I thought nothing more about it. You don’t grasp the full implications and the accruable benefits of persistent ‘follow up’ when you are a kid.
Sometime later, when I had resumed my place at school, I was summoned by a rather severe deputy-headmaster to the headmaster’s office. “Oh god! What now”, I thought, who peed in these guys cereals today.
I entered the headmaster’s office, an odd and dismal sort of place of light and shadows, smelling of cheap tobacco, stale sweat and instant coffee.
“Jones, it has come to our attention that you have received correspondence from the Secretary General of the United Nations, what have you to say about this?”
And what correspondence. It was a large parcel that had come straight from New York, addressed to me. Brilliant!
I swiftly took the parcel off the desk and held it in my hands. “Thank you, Sir. Is that all, Sir?” I asked. “But Jones, how come U Thant has written to you?” I paused and replied, “I imagine that it is because I wrote to him, Sir”.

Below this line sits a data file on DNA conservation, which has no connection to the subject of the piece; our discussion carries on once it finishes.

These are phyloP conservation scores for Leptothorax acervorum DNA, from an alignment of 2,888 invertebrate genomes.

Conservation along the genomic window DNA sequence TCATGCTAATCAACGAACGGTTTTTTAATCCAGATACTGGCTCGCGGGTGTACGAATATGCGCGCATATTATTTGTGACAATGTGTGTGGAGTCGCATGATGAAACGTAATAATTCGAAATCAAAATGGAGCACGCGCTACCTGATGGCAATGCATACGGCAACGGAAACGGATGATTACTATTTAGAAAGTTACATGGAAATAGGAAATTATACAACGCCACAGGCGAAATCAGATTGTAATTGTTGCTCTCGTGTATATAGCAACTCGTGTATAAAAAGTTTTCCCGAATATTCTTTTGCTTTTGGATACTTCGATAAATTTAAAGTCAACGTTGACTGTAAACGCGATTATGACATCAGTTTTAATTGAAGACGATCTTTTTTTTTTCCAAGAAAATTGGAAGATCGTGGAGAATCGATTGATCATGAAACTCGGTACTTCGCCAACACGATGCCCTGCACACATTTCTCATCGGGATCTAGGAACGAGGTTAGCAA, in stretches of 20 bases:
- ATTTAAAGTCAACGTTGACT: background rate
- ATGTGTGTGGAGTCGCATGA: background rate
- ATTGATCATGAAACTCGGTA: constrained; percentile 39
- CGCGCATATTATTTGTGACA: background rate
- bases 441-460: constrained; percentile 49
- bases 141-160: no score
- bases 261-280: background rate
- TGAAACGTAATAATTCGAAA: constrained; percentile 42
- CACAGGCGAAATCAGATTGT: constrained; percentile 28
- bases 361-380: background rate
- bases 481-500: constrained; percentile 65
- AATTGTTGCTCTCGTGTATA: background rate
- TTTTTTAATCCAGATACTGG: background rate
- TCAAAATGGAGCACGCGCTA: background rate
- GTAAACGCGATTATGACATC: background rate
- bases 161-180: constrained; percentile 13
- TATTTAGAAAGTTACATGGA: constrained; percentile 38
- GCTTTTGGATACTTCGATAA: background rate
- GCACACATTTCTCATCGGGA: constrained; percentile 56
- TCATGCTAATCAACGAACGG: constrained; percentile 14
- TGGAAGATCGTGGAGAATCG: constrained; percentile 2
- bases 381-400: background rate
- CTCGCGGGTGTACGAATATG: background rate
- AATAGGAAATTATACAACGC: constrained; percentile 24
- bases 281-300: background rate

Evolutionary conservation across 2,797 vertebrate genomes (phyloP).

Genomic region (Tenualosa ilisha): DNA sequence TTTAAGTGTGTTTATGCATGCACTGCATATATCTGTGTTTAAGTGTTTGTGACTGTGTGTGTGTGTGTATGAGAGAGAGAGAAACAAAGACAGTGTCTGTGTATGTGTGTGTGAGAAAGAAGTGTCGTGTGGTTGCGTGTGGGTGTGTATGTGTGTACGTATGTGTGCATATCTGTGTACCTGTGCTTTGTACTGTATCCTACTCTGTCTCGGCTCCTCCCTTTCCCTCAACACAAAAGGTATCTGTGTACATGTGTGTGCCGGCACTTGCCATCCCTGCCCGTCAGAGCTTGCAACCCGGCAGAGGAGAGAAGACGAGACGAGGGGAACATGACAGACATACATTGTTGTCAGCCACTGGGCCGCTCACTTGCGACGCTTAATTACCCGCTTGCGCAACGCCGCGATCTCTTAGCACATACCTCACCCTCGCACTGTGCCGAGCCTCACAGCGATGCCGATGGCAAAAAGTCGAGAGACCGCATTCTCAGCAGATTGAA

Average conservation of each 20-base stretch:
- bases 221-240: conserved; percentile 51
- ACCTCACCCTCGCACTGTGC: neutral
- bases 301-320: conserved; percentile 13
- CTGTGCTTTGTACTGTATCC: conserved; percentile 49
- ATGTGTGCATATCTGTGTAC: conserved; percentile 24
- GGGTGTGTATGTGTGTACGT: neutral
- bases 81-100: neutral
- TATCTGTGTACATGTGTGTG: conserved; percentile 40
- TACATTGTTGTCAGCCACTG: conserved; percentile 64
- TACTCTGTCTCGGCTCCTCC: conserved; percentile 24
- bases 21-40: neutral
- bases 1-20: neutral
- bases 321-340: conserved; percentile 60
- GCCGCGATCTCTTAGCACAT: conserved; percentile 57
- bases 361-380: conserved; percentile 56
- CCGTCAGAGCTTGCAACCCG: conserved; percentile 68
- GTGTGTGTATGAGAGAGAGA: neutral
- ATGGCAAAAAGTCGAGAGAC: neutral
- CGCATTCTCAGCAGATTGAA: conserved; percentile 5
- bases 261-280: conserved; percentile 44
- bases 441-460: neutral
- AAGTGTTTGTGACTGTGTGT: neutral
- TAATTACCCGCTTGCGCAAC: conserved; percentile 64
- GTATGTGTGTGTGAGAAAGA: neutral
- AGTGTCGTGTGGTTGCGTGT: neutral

I left the office, which was actually easy, as the headmaster and deputy head were lost for words – or ‘utterly gobsmacked’, to put it in technical terms.
At my parent’s home, I opened the parcel. It was a treasure trove of books, glossy pamphlets, brochures, maps, signed photographs, fantastic posters, badges, stickers and pens, and, of course, I letter signed personally by Secretary General U Thant. It covered absolutely everything that the UN was involved in, on all fronts.
Oh, happy days!
But back now to the recent experiences and to answer the question: what did I learn about Climate Change in 2014?